News and Press Releases

Recruited and Paid U.S. Citizens to Enter into Fake Marriages with Cambodian Nationals

January 23, 2009

VUTHY SIM, 35, of Federal Way, Washington was convicted this morning in U.S. District Court in Seattle of Conspiracy to Commit Visa Fraud, three counts of Visa Fraud, Conspiracy to Engage in Money Laundering, three counts of Money Laundering, and Concealing an Illegal Alien. SIM was convicted following a twelve-day jury trial. The jury deliberated for one day before finding SIM guilty. SIM faces sentencing by U.S. District Judge James L. Robart on April 20, 2009, at 9:00 a.m.

According to testimony at trial and court documents, beginning in approximately June 2002, SIM recruited U.S. citizens to participate in sham marriages with Cambodian nationals. The purpose of the fake marriages was for the Cambodian national to receive a visa to come to the United States and a “green card” to stay here. In furtherance of the scheme, and as directed by SIM, the U.S. citizen would travel to Cambodia and pose in staged engagement or wedding photos with a Cambodian national. SIM typically would prepare the immigration paperwork and have the U.S. citizen sign it, and then would submit the immigration paperwork to Citizenship and Immigration Services. After the Cambodian national arrived in the United States, the Cambodian national and the U.S. citizen would have a civil wedding ceremony, with SIM and a member of her family typically acting as the witnesses at the wedding. SIM would pay the U.S. citizen $20,000 in exchange for the citizen’s participation in the scheme, with the money being paid over time, and the final payment not made until the Cambodian citizen was in the U.S. and had a green card. SIM would pay the U.S. citizen with money that SIM received from the Cambodian national. The evidence at trial showed that SIM profited in excess of $160,000.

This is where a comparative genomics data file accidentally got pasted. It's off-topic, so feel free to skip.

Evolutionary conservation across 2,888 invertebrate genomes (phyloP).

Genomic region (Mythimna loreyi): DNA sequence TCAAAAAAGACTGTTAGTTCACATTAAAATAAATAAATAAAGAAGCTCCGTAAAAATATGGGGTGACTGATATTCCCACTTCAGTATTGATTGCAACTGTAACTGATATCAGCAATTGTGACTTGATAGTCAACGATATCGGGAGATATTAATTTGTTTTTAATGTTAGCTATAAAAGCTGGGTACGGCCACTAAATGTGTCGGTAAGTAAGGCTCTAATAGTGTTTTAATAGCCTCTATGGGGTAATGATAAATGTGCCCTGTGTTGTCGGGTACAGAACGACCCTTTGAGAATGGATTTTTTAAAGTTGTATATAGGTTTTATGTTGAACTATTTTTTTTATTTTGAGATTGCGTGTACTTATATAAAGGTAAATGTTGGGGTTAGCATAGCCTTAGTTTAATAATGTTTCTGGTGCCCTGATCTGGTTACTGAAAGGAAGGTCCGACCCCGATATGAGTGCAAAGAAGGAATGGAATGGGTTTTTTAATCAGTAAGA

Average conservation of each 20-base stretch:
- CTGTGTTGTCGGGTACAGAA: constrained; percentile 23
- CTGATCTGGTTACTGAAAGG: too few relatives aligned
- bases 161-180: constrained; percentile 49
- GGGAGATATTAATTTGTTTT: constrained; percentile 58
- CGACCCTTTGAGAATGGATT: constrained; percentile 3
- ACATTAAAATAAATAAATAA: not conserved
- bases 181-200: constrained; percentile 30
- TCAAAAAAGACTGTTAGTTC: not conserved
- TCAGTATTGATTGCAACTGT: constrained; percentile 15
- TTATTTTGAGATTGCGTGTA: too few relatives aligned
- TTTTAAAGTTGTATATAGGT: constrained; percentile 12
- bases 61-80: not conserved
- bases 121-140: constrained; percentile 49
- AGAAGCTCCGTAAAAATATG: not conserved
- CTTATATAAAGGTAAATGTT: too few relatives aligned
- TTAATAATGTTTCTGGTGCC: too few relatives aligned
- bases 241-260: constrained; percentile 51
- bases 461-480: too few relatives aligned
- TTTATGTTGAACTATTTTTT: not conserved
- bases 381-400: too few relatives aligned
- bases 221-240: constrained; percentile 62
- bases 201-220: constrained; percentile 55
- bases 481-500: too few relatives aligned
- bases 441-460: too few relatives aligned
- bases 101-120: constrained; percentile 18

The evidence at trial proved that SIM and co-conspirators wired money from Cambodia to SIM’s U.S. bank accounts. SIM then used that money to pay U.S. co-conspirators for their participation in the fake marriages.

SIM also illegally concealed an illegal alien. The evidence showed that SIM sponsored her “mother” to come to the U.S., but the person who used the visa issued to SIM’s mother was, in fact, SIM’s sister. According to a witness at trial, SIM’s sister has fled to Cambodia, rather than risk being arrested by immigration authorities.

“Today’s guilty verdict is a reminder that America's legal immigration system is not for sale,” said Leigh Winchell, special agent in charge for the ICE Office of Investigations in Seattle.” ICE will aggressively investigate those who seek to compromise the integrity of that system simply for personal profit.”

To date, thirteen other individuals have been convicted of crimes relating to the visa fraud scheme.

Conspiracy to Commit Visa Fraud is punishable by a maximum term of imprisonment of five years in prison; Visa Fraud is punishable by a maximum term of imprisonment of fifteen years in prison; Conspiracy to Commit Money Laundering and Money Laundering are punishable by a maximum term of twenty years in prison; and Concealing an Illegal Alien is punishable by a maximum term of five years in prison.

The case was investigated by Immigration and Customs Enforcement and the Internal Revenue Service-Criminal Investigation Division (IRS-CID).

The case was prosecuted by Assistant United States Attorneys Karyn Johnson and Ye-Ting Woo.

For additional information please contact Emily Langlie, Public Affairs Officer for the United States Attorney’s Office, at (206) 553-4110.

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